"That is very rarely imposed," says Hook legal expert David Heilberg, "The judge needs to be very careful."

Indeed, as Heilberg explains, while legal for pre-trial hearings, such bans require a judge to balance the rights of the press under the First Amendment with a defendant's right to a fair trial. Naturally, there should be a fair amount of substance in the defense's argument. What's more, these bans are usually reserved for public figures capable of generating a high level of pre-trial publicity in the first place.

Horn's attorney, David Sims, an intern in the Charlottesville Commonwealth Attorney's Office in 2008 while a law student at UVA, did not immediately respond for comment.

"Of course,"as Heilberg points out,"the cas...

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Hall, sold: Richmond magnate buys Keswick resort and club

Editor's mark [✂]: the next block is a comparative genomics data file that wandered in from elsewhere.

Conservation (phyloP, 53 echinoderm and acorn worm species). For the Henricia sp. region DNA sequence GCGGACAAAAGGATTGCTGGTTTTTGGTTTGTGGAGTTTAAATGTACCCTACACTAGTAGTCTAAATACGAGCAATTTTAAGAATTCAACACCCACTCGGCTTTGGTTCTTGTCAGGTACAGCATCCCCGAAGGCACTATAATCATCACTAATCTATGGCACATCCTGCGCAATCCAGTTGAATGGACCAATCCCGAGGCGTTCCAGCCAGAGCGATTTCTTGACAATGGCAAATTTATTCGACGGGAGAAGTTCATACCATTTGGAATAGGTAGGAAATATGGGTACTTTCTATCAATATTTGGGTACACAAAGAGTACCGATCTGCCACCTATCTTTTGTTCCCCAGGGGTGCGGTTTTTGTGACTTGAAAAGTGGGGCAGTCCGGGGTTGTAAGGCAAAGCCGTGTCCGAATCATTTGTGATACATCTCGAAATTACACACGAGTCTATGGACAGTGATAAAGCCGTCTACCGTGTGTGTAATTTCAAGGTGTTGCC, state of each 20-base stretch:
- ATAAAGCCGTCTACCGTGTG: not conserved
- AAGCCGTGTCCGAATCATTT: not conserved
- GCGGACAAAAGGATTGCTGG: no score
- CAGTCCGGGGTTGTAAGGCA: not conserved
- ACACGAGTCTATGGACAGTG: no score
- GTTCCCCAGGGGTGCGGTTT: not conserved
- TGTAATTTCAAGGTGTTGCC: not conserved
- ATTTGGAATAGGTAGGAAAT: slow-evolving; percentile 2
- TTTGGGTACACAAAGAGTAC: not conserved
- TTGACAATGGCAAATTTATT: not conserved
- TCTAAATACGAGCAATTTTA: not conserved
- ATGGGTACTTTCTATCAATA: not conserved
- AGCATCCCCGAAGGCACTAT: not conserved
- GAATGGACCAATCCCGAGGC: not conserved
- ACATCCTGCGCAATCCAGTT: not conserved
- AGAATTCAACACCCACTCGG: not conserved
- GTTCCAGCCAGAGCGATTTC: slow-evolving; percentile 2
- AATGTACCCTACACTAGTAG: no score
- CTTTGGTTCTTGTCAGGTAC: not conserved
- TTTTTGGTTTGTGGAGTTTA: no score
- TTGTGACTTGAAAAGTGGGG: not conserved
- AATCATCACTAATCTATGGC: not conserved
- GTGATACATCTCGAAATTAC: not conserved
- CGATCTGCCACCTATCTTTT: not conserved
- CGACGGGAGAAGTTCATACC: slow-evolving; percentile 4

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Broken beauty: The lofty life and tragic death of Linda Doig

"She had further to fall than I did," says the wiry, bearded man, gesturing to his companion on a beat-up sofa. Next to him sits a tall but weathered blond who nods in agreement and asks the man to retrieve a magazine page from the tent they're sharing downtown during the waning days of the Occupy Charlottesville movement.

The picture– a Miss Clairol ad from the mid-'80s– features an exquisite blond, arm around a young girl with matching flaxen locks, and the slogan that launched a thousand home dye jobs: "Does she or doesn't she?"

"That's me," says the woman as she tearfully begins recounting a devastating arc that followed her jet-set life of modeling in New York, Paris, and Milan to the grim reality of homelessness in Charlottesville.

"I had nowhere else to go," the woman, Linda Doig, says softly of her decision to camp out in Lee Park.

"Someone had to take care of her," says the man.

Friends and family say theirs was a toxic relationship at best.